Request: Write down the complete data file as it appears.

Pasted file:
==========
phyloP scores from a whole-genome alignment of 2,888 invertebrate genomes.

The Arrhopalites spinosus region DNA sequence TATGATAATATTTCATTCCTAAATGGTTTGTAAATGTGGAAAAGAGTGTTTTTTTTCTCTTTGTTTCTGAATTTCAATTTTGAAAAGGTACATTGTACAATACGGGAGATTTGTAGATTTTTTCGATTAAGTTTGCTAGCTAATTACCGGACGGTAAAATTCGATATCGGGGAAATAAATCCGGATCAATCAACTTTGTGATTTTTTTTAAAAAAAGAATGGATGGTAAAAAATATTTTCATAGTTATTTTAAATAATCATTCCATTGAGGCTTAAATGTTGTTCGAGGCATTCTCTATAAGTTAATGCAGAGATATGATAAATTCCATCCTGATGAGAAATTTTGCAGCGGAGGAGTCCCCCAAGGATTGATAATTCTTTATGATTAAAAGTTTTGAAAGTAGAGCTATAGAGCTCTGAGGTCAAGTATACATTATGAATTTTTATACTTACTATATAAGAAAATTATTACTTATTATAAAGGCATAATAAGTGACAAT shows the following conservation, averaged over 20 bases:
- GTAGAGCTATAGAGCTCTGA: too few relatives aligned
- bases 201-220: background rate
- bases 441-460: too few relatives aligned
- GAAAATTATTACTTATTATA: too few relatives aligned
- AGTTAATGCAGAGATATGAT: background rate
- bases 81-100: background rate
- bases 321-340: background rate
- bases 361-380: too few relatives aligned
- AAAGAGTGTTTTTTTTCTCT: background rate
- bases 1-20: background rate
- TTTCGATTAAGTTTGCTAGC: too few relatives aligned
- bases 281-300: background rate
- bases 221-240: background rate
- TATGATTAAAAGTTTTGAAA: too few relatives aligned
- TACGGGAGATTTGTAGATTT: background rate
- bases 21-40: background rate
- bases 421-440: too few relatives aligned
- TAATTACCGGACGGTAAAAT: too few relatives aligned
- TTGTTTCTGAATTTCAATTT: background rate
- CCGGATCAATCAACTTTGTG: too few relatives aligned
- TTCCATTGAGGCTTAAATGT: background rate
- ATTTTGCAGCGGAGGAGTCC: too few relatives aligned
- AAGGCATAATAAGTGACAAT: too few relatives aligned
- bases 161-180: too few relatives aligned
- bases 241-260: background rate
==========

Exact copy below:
phyloP scores from a whole-genome alignment of 2,888 invertebrate genomes.

The Arrhopalites spinosus region DNA sequence TATGATAATATTTCATTCCTAAATGGTTTGTAAATGTGGAAAAGAGTGTTTTTTTTCTCTTTGTTTCTGAATTTCAATTTTGAAAAGGTACATTGTACAATACGGGAGATTTGTAGATTTTTTCGATTAAGTTTGCTAGCTAATTACCGGACGGTAAAATTCGATATCGGGGAAATAAATCCGGATCAATCAACTTTGTGATTTTTTTTAAAAAAAGAATGGATGGTAAAAAATATTTTCATAGTTATTTTAAATAATCATTCCATTGAGGCTTAAATGTTGTTCGAGGCATTCTCTATAAGTTAATGCAGAGATATGATAAATTCCATCCTGATGAGAAATTTTGCAGCGGAGGAGTCCCCCAAGGATTGATAATTCTTTATGATTAAAAGTTTTGAAAGTAGAGCTATAGAGCTCTGAGGTCAAGTATACATTATGAATTTTTATACTTACTATATAAGAAAATTATTACTTATTATAAAGGCATAATAAGTGACAAT shows the following conservation, averaged over 20 bases:
- GTAGAGCTATAGAGCTCTGA: too few relatives aligned
- bases 201-220: background rate
- bases 441-460: too few relatives aligned
- GAAAATTATTACTTATTATA: too few relatives aligned
- AGTTAATGCAGAGATATGAT: background rate
- bases 81-100: background rate
- bases 321-340: background rate
- bases 361-380: too few relatives aligned
- AAAGAGTGTTTTTTTTCTCT: background rate
- bases 1-20: background rate
- TTTCGATTAAGTTTGCTAGC: too few relatives aligned
- bases 281-300: background rate
- bases 221-240: background rate
- TATGATTAAAAGTTTTGAAA: too few relatives aligned
- TACGGGAGATTTGTAGATTT: background rate
- bases 21-40: background rate
- bases 421-440: too few relatives aligned
- TAATTACCGGACGGTAAAAT: too few relatives aligned
- TTGTTTCTGAATTTCAATTT: background rate
- CCGGATCAATCAACTTTGTG: too few relatives aligned
- TTCCATTGAGGCTTAAATGT: background rate
- ATTTTGCAGCGGAGGAGTCC: too few relatives aligned
- AAGGCATAATAAGTGACAAT: too few relatives aligned
- bases 161-180: too few relatives aligned
- bases 241-260: background rate